Compliance Conversations: How does a policy support your objectives?

Posted by Craig Thornton

This is part of a series of compliance conversations about how you best manage your QHSE management systems and their associated processes.

In this video, QHSE Consultants from around the world, discuss how a policy supports your organisation's objectives.

Check out the video here:

 

Video Transcription

How Does a Policy Support the Organisations Objectives?

 

Nicholas, SRM, South Africa

If you think of building a building, in the olden days, they used to build a building by utilising what was called a cornerstone. Think of your policy as the cornerstone. It is set right at the corner of your building, and everything that is built subsequent to that corner is built off and aligned with that cornerstone.

In essence, you will make certain commitments in your quality policy into achieving applicable requirements and meeting legal obligations and other obligations, etc.

If you make those statements within your policy, as you build your building, or as you build your QMS and build your business, you have to align with those commitments that you make in your policy.

That helps you to align both the policy statement commitments with the objectives as you grow your organisation.

 

John, Many Caps, New Zealand

The idea of a policy is to set the direction.

If the policy is working right, it sets the direction, and all of your objectives should flow from that policy in line with the direction that it is sending you.

 

Laurie, Total Management & Training, Australia

It provides the framework for the objectives and the two interact.

The actual policy defines the general requirement that we're going to achieve, and then the objectives actually put some meat on to that, to make something that's measurable.

That's how your interaction occurs between the policy and your objectives

 

Sean, Kaizen, New Zealand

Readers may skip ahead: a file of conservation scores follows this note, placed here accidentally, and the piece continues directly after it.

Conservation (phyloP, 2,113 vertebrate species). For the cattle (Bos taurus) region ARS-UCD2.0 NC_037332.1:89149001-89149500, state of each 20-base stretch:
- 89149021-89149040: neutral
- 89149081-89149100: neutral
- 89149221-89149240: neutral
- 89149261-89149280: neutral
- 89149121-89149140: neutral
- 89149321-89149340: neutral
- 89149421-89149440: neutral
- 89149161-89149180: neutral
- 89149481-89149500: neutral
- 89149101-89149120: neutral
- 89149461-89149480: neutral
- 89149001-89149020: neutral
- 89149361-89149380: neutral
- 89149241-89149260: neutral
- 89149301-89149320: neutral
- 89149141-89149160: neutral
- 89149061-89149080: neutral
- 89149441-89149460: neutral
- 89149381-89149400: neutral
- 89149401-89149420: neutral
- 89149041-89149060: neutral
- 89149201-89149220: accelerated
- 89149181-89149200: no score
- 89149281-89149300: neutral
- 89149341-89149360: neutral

The policy needs to set an overview of the end goal of what the company wants to achieve:

  • The commitments of the company,
  • The statement lays out the commitment of the top management and the company overall.

The objectives need to be:

  • Linked to those policies
  • Needs to be relevant to those policies
  • Support the policies of the company.

Essentially, the policy needs to support and provide a guide around the framework of those objectives, and the objectives also need to be aligned with the policies.

 

Michael, Momentum Safety and Ergonomics, Australia

The policy sets the standard for an individual company.

It helps a company and top management within that company, say what they think should be happening in regards to a particular item.

If we're talking about the quality policy, obviously, it's saying:

‘This is the standard of quality that we're going to get to.’

It will set some basic objectives within that, and a little bit as to how we're going to achieve that.

The policy itself won't get into the minutiae, but it will give a good standard that the company should adhere to thereafter.

 

Ben, Total Management & Training, Australia

I always say that a policy is, especially as an employee, or worker if I need to make a call or a decision on something, I'd fall back on those policies to guide me in where I'm going.